Little Compton, Rhode Island
|Little Compton, Rhode Island|
Location of Little Compton in Newport County, Rhode Island
|• Type||Town Council|
|• Town Council President||Robert L. Mushen (R)
Gary S. Matronas (R)
Paul J. Golembeske (R)
Fred M. Bodington, III (R)
Charles N. Appleton, Jr (R)
|• Town Moderator||Scott A. Morrison (R)|
|• Town Clerk||Carol A. Wordell (R)|
|• Total||28.9 sq mi (74.9 km2)|
|• Land||20.9 sq mi (54.1 km2)|
|• Water||8.0 sq mi (20.8 km2)|
|Elevation||104 ft (25 m)|
|• Density||167.1/sq mi (64.5/km2)|
|Time zone||Eastern (UTC-5)|
|• Summer (DST)||Eastern (UTC-4)|
|GNIS feature ID||1220062|
Little Compton is a town in Newport County, Rhode Island, United States. Its population was 3,492 at the time of the 2010 census. Little Compton is located in southeastern Rhode Island, between the Sakonnet River and the Massachusetts state border. It is the birthplace of the Rhode Island Red hen.
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According to 17th century land evidence, the area now known as Little Compton was originally inhabited by the Sakonnet (variations include Sogkonate, Seconit, Seaconnet, etc.) tribe, who were led by Awashonks. Awashonks' people lived in Wilbour Woods in the wintertime and at Sakonnet Point in the summertime. Her step-son Mamannuah led a separate Sakonnet tribe in the Adamsville area. The two leaders had frequent disputes over land and vied with each other to be recognized by the English as the sole Sakonnet leader.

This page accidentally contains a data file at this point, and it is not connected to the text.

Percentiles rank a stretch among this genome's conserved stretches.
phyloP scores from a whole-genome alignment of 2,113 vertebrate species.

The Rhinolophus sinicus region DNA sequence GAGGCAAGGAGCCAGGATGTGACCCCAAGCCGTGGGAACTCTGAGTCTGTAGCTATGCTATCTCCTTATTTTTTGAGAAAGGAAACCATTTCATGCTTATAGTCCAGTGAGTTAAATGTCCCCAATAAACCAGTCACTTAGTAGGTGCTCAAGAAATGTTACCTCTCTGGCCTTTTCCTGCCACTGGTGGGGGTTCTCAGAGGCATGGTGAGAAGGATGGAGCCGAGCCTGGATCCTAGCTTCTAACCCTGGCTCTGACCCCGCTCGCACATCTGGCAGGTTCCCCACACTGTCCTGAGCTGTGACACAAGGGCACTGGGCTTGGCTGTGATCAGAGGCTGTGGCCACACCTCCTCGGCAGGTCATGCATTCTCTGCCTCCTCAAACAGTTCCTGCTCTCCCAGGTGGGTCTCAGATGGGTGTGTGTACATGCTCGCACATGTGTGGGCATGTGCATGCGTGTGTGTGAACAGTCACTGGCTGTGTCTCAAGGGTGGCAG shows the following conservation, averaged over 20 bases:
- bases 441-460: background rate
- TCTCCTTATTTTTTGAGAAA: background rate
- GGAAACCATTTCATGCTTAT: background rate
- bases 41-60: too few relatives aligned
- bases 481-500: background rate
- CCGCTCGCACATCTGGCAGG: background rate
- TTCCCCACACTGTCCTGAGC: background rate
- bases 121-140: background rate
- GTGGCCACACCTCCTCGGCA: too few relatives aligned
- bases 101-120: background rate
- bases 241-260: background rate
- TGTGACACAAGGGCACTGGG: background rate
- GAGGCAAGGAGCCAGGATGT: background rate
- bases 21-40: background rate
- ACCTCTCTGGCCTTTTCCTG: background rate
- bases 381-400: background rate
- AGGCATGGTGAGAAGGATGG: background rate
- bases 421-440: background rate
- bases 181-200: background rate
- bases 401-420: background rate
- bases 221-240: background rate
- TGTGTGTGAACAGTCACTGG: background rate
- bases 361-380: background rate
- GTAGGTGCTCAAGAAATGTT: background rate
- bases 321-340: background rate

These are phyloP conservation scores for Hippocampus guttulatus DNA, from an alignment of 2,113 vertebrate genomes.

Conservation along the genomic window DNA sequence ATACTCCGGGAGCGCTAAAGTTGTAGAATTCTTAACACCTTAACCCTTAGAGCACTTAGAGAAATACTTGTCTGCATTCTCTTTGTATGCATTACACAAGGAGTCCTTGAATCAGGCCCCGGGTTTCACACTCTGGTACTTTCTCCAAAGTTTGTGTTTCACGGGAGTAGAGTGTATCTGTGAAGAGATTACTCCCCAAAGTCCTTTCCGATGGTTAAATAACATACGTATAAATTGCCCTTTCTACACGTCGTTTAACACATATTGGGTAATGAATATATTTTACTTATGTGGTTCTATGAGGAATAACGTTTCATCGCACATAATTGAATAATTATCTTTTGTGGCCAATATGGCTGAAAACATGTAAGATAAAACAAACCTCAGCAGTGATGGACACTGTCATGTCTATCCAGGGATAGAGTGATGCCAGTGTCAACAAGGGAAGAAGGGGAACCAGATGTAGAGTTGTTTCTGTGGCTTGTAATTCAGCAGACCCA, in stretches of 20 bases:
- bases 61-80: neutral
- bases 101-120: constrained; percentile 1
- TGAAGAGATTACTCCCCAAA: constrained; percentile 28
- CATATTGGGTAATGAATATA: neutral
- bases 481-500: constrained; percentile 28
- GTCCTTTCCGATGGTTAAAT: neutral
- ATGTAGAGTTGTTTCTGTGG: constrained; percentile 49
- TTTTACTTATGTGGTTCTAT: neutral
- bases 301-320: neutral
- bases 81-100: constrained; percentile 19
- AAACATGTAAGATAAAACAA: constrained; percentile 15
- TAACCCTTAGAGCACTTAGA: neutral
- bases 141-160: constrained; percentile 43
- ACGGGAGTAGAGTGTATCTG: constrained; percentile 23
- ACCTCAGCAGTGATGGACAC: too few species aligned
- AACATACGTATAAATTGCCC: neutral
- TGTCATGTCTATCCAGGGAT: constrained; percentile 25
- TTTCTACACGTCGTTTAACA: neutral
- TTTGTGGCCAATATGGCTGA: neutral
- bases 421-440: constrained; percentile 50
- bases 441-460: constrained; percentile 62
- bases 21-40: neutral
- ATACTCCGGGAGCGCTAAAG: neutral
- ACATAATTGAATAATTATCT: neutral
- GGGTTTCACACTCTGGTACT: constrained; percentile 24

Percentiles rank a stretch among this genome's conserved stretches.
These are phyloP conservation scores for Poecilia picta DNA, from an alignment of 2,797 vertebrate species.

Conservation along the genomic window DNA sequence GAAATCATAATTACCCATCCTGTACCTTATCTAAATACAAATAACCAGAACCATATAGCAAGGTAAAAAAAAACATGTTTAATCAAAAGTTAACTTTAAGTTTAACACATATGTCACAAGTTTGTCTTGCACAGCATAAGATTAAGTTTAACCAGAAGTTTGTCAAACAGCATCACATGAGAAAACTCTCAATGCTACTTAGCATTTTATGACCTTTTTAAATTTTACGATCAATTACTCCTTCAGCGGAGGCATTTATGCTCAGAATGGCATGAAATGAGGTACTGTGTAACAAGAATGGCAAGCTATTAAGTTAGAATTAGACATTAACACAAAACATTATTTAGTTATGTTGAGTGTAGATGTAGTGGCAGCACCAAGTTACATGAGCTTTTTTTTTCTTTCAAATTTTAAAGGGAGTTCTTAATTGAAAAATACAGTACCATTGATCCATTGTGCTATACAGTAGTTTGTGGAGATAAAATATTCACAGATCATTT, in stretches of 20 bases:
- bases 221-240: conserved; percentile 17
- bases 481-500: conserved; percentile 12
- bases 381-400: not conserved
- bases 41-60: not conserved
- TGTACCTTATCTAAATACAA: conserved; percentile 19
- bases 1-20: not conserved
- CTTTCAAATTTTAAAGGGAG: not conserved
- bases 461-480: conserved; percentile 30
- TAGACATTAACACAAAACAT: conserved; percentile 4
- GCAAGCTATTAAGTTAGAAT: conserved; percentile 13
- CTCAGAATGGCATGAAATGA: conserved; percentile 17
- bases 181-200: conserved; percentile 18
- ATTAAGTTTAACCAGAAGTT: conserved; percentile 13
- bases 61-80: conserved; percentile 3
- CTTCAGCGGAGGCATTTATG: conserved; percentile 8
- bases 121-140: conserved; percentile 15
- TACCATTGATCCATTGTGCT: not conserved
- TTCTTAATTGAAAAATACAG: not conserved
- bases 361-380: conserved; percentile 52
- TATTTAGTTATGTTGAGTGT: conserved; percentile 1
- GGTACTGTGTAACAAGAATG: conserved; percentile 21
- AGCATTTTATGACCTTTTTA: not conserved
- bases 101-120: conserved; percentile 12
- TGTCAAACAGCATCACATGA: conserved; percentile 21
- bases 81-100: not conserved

Sakonnet has been interpreted in a variety of ways: "the black goose comes" or "where the water pours fourth."
The first European settlers in Little Compton were Englishmen from Duxbury, Massachusetts in the Plymouth Colony who sought to expand their land holdings. After first attempting negotiations with Awashonks, they petitioned the Plymouth Colony, which granted them their charter. In a series of lotteries beginning in 1674 and ending in the early 1680s, they divided the land in Little Compton into lots of standard sizes and began settling there. Among these 32 original proprietors was Colonel Benjamin Church. Church was well known for his role in the late 17th-century conflicts with surrounding Native American tribes, notably the Narragansetts and Wampanoags. In 1675, Church built his homestead in Little Compton, just prior to King Philip's War. Today, a plaque on the side of West Main Road gives the location of his original homestead. The plaque is located near house number 600 on the eastern side of West Main Road.
In 1682, Sakonnet was incorporated by the Plymouth Colony and renamed Little Compton. This is possibly a reference to Little Compton in Warwickshire, England. However, there is no direct evidence to substantiate this relationship. By 1747, Little Compton secured its own royal decree and was annexed to Newport County as a part of Rhode Island along with Tiverton and Bristol. Because Little Compton was once part of the Plymouth colony, all probate and land records prior to 1746 can be found in Taunton and New Bedford.
Sites of historic interest in Little Compton include the Wilbor House, built in 1692 by Samuel Wilbore, now the home of the Little Compton Historical Society. The entire town commons is also on the National Register of Historic Places.